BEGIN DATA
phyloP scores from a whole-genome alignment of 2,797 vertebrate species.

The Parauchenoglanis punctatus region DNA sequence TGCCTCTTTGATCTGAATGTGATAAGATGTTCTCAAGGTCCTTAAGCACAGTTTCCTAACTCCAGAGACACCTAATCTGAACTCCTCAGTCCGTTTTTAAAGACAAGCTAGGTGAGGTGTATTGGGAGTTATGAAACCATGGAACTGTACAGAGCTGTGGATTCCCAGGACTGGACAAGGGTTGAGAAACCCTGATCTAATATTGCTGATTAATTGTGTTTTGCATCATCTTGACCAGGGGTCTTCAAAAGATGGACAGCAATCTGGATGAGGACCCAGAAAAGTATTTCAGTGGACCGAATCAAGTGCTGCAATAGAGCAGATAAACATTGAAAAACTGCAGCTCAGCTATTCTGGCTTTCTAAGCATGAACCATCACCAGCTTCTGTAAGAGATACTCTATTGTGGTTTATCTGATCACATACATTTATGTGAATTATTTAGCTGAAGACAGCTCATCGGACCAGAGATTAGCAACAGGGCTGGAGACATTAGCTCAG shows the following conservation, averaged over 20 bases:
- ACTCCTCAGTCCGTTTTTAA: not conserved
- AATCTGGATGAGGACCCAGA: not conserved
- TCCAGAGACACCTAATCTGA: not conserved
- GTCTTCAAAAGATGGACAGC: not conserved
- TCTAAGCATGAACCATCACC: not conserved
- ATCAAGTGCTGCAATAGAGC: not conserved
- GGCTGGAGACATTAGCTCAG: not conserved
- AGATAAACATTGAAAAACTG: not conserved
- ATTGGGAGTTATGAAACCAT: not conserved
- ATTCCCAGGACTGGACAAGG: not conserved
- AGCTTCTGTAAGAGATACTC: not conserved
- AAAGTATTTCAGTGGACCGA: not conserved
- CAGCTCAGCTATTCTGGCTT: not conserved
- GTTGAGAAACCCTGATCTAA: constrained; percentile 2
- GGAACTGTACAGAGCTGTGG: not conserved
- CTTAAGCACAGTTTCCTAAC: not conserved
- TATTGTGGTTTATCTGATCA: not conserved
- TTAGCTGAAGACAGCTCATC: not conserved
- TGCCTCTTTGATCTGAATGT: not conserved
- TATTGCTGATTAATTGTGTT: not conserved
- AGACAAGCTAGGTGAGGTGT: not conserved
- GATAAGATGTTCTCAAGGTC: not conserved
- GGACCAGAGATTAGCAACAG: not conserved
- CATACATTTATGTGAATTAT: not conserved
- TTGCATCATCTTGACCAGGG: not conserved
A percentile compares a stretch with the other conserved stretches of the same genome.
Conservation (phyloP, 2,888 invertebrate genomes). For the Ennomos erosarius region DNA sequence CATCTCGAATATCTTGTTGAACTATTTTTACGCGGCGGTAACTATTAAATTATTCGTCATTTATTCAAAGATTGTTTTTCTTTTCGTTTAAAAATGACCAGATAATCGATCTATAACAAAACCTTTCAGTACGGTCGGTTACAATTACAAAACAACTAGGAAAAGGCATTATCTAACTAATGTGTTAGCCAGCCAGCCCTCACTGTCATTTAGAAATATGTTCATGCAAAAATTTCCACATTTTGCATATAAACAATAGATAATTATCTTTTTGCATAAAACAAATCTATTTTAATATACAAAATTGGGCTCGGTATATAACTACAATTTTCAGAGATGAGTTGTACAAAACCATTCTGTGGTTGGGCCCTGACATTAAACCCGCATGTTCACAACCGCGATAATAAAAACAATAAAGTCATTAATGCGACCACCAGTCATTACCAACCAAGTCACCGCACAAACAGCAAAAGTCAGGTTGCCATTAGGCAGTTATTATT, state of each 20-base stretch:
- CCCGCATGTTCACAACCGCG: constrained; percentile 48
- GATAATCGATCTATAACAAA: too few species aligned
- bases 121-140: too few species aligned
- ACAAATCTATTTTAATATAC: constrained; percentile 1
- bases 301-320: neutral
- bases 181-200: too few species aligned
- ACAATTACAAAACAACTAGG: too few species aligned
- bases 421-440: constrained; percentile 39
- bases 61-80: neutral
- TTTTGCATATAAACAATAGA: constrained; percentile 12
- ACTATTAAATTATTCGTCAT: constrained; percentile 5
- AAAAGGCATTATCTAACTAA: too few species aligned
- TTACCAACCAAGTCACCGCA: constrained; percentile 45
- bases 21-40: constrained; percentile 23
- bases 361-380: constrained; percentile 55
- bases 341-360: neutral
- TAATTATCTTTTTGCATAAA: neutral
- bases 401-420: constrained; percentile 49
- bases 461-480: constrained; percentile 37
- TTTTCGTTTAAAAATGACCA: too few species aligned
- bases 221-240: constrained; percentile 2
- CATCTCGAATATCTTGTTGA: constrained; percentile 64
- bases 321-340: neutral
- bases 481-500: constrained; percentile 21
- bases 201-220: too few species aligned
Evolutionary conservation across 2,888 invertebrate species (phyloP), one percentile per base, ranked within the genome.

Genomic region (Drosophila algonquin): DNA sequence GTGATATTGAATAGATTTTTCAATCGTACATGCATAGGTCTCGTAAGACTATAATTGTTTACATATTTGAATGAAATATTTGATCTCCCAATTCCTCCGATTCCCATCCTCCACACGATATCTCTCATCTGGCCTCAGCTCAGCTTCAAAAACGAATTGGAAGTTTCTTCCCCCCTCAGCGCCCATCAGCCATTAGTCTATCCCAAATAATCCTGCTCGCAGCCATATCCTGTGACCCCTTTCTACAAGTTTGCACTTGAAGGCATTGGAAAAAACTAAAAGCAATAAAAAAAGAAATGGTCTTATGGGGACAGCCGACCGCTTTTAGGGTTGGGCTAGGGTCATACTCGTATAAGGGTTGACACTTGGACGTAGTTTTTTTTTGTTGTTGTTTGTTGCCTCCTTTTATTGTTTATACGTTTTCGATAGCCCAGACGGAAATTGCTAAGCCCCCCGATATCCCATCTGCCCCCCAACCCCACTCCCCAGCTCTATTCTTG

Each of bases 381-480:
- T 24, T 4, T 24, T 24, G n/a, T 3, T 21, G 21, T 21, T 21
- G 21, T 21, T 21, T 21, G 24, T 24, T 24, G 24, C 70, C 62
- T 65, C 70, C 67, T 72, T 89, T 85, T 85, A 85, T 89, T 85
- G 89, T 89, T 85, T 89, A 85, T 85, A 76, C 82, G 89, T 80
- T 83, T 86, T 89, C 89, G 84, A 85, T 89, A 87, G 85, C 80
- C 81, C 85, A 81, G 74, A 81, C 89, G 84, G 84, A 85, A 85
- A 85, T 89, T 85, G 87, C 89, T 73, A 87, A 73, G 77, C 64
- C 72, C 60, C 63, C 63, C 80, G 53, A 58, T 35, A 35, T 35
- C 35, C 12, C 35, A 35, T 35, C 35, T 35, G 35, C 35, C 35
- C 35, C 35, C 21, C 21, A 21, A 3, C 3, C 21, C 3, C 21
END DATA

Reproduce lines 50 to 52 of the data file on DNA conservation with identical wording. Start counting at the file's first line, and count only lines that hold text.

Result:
- bases 221-240: constrained; percentile 2
- CATCTCGAATATCTTGTTGA: constrained; percentile 64
- bases 321-340: neutral